Based in New Brunswick, New Jersey, Universal Nutrition has been in the supplement business for over forty years. Perhaps best known for targeting their products at the bodybuilding community, we’ve tried quite a few of their products sold under their “Animal” line, like their whey protein. We’ve also tried their regular creatine powder but when we heard they also sold chewable creatine, we had to give it a try. We were happy to find that it’s a tasty, convenient way to get creatine on the go, plus there are no artificial sweeteners.
Universal Nutrition Creatine Chews Ingredients
One serving is four pills, which provide 18 calories and five grams of Creapure® brand creatine monohydrate. The calories all come from carbs: there are 4.5 grams of them, 4 of which are sugar.
That’s why the first three ingredients are sucrose, dextrose, and maltodextrin. Then there are flavorings: natural and artificial flavors and citric acid. There’s also stearic acid, which helps to extend shelf life, and magnesium stearate, a flow agent that helps to keep the product from sticking to the machinery in the facility in which it’s made.
Note that there are no artificial sweeteners or colors, though there are artificial flavors.
Universal Nutrition Creatine Chews Benefits and Effectiveness
Creatine has really strong links with improving power output, muscle size, and maybe muscular endurance.(1)
The big benefit of this product, of course, is that it’s a jar of chewable pills. That means that not only are they portable, but you don’t need to have a glass or bottle of water on hand if you want some creatine. That gives it an advantage over regular creatine pills. It’s also worth noting that these pills, unlike most creatine capsules, are vegetarian.
The pills aren’t actually that chewable, though. They’re hard like breath mints, so keep in mind they’ll take a while to break down in your mouth and become soft enough to bite.
It’s also noteworthy that Universal Nutrition have used Creapure® brand creatine, which has a stellar reputation for its purity. It’s made in a dedicated facility in Germany, tested at the German Olympic Training Center in Berlin, and has a ton of different quality controls to help ensure there are no banned substances or impurities.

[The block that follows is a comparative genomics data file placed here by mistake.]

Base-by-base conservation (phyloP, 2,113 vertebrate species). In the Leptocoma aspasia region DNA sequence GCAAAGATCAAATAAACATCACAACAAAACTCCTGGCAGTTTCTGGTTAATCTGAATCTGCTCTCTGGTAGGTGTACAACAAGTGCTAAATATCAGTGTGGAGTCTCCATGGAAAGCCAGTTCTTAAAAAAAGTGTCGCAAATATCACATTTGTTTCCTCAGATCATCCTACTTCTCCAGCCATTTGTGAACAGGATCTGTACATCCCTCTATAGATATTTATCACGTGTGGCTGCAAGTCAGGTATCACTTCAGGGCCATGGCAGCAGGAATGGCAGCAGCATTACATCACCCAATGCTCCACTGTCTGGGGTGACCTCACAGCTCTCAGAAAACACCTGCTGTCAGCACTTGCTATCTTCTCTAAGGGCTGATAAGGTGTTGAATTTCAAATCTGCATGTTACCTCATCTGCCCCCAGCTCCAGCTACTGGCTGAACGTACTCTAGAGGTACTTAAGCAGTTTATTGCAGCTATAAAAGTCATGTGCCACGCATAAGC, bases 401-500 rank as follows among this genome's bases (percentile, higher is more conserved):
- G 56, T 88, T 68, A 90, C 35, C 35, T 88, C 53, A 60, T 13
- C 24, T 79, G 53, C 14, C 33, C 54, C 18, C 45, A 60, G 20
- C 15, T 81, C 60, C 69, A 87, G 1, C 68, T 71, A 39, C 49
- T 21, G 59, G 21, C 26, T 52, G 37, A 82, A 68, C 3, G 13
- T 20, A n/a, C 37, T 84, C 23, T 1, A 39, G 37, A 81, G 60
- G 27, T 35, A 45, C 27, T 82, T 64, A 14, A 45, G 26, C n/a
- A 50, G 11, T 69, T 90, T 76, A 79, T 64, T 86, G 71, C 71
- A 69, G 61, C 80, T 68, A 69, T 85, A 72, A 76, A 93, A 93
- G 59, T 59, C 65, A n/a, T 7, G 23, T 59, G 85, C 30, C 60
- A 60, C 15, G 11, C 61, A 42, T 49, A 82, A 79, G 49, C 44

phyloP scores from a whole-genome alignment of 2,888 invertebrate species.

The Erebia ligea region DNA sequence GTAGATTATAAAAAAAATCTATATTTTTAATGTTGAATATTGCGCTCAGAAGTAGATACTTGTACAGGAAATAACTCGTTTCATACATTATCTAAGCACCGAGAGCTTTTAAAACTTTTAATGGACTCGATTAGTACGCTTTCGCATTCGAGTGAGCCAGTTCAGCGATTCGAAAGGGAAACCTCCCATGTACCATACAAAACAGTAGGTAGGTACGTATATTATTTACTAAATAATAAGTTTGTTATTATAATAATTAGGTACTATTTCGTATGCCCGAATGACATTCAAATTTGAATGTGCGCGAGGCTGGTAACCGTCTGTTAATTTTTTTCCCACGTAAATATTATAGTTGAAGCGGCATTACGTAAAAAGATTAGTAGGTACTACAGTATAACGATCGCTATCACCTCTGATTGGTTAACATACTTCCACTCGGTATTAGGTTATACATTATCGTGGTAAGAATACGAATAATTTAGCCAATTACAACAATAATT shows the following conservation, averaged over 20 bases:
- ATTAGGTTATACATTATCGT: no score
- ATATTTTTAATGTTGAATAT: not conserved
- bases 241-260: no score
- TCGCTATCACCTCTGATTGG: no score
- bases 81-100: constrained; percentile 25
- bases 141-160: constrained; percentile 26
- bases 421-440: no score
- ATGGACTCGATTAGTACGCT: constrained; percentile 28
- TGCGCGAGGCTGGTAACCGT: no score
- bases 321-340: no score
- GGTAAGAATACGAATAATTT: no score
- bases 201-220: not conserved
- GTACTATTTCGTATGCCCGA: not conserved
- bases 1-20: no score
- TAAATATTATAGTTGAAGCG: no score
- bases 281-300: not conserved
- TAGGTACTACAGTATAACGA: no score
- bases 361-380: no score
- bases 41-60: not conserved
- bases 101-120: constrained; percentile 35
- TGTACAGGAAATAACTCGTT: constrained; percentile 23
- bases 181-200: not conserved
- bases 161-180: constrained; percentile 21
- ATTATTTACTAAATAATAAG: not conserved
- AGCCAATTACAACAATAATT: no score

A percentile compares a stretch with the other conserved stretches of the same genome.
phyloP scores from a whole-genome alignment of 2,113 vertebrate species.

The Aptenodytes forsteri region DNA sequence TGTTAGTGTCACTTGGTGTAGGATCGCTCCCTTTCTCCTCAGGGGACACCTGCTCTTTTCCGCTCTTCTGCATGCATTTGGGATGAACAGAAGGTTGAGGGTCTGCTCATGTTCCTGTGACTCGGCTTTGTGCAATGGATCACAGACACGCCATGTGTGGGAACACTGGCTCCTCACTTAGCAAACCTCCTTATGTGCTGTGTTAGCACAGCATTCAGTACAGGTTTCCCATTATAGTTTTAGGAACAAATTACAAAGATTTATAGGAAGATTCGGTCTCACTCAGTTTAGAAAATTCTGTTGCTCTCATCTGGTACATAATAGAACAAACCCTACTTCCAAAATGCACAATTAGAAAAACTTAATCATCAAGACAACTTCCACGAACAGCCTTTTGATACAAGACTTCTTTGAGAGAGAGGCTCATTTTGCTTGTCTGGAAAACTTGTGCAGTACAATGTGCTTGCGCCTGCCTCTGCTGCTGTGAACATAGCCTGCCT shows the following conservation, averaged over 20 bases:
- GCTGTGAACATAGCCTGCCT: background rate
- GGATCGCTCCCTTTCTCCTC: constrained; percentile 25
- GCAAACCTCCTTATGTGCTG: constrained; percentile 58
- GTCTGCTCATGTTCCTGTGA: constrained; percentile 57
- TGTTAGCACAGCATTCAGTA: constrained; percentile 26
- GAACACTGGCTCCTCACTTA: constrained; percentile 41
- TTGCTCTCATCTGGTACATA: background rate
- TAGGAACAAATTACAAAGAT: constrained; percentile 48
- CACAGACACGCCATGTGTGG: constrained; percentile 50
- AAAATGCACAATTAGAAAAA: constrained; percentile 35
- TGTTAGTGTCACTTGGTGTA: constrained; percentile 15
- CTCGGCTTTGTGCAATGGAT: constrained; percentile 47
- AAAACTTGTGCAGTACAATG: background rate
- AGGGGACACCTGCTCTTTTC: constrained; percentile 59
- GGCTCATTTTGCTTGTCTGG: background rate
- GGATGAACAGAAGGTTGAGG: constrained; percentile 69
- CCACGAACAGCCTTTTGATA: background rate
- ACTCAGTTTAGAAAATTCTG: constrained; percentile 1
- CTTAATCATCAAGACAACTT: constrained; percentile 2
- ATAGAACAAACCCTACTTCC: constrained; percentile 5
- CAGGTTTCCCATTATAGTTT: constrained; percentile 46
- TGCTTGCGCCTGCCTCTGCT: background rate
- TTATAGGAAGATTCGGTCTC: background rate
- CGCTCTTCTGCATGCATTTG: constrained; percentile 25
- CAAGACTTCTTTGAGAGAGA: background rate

The Universal Nutrition facility in New Jersey is also GMP certified and their creatine is third party tested for purity. That could be good news for competitive athletes who are particularly concerned about banned substances.
A final note on purity: while Creapure is made in a dedicated facility, the product is made on equipment in the US that processes many common allergens like peanuts, shellfish, and wheat. If you have extremely sensitive allergies you may want to steer clear.
Universal Nutrition Creatine Chews Price
You can pick up a jar of 144 tablets for about $20.50. Each serving is four tablets, so that offers 36 servings for about 57 cents each. That winds up at 11 cents per gram of creatine.
That’s somewhat expensive since it’s not hard to find plain creatine monohydrate for 4 or 5 cents per gram, even if it’s from Creapure. You’re clearly paying extra for the fact that the creatine had to get processed into pills, so if you love the idea of chewable creatine then the price may be worth it for you.
Universal Nutrition Creatine Chews Taste
The Orange flavor is very mild. I was expecting something bolder, but perhaps due to the lack of artificial sweeteners, this was pretty bland — in other words, it tastes more like creatine than orange. That’s not to say it was unenjoyable, just don’t expect candy.
I was impressed by the quality of these pills: no artificial sweeteners, high-end Creapure-brand creatine, and super convenient in that you don’t need water to get a hit of creatine. Finally!
The main issues you might have are that it contains sugar, it’s not all that allergen-friendly, and they’re not actually chewy. But if all you want is quality creatine that’s extra portable, you’re in luck.
1. Cooper R, et al. Creatine supplementation with specific view to exercise/sports performance: an update. J Int Soc Sports Nutr. 2012 Jul 20;9(1):33.